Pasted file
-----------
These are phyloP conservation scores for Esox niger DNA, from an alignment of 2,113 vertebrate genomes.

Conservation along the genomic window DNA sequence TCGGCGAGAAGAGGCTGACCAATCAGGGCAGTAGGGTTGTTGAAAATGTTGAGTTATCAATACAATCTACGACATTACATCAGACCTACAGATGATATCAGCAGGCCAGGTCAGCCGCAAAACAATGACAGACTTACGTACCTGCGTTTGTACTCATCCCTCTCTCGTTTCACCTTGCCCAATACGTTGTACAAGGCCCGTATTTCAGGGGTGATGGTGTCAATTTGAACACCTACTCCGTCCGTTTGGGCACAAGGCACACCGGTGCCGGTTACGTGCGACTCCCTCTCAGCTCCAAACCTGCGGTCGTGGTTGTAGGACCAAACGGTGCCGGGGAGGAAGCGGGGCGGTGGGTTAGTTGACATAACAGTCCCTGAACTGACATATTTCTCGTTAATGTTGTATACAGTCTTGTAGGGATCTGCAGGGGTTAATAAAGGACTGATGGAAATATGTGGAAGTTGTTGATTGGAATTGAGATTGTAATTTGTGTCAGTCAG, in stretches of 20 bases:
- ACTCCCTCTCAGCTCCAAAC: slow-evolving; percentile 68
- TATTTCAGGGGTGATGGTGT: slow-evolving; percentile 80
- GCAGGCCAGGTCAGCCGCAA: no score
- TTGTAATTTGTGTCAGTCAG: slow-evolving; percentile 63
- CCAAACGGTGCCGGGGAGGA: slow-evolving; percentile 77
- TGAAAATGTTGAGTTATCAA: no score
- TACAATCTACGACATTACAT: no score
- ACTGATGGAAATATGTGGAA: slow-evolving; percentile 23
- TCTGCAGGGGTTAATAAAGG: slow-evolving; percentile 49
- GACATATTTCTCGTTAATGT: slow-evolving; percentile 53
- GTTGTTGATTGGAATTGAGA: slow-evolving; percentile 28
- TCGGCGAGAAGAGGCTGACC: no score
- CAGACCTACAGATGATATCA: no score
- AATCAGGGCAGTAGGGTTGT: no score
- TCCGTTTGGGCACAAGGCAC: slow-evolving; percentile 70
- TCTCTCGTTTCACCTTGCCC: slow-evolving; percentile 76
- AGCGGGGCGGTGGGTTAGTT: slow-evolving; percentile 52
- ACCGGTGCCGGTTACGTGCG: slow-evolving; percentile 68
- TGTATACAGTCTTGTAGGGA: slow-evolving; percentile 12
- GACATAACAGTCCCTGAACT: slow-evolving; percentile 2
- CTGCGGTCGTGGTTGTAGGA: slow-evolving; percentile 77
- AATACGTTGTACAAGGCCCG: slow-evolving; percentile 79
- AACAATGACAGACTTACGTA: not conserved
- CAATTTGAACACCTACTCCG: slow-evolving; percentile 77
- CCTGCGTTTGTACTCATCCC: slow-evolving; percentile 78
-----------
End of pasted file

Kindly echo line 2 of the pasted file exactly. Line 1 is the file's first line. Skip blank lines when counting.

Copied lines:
Conservation along the genomic window DNA sequence TCGGCGAGAAGAGGCTGACCAATCAGGGCAGTAGGGTTGTTGAAAATGTTGAGTTATCAATACAATCTACGACATTACATCAGACCTACAGATGATATCAGCAGGCCAGGTCAGCCGCAAAACAATGACAGACTTACGTACCTGCGTTTGTACTCATCCCTCTCTCGTTTCACCTTGCCCAATACGTTGTACAAGGCCCGTATTTCAGGGGTGATGGTGTCAATTTGAACACCTACTCCGTCCGTTTGGGCACAAGGCACACCGGTGCCGGTTACGTGCGACTCCCTCTCAGCTCCAAACCTGCGGTCGTGGTTGTAGGACCAAACGGTGCCGGGGAGGAAGCGGGGCGGTGGGTTAGTTGACATAACAGTCCCTGAACTGACATATTTCTCGTTAATGTTGTATACAGTCTTGTAGGGATCTGCAGGGGTTAATAAAGGACTGATGGAAATATGTGGAAGTTGTTGATTGGAATTGAGATTGTAATTTGTGTCAGTCAG, in stretches of 20 bases: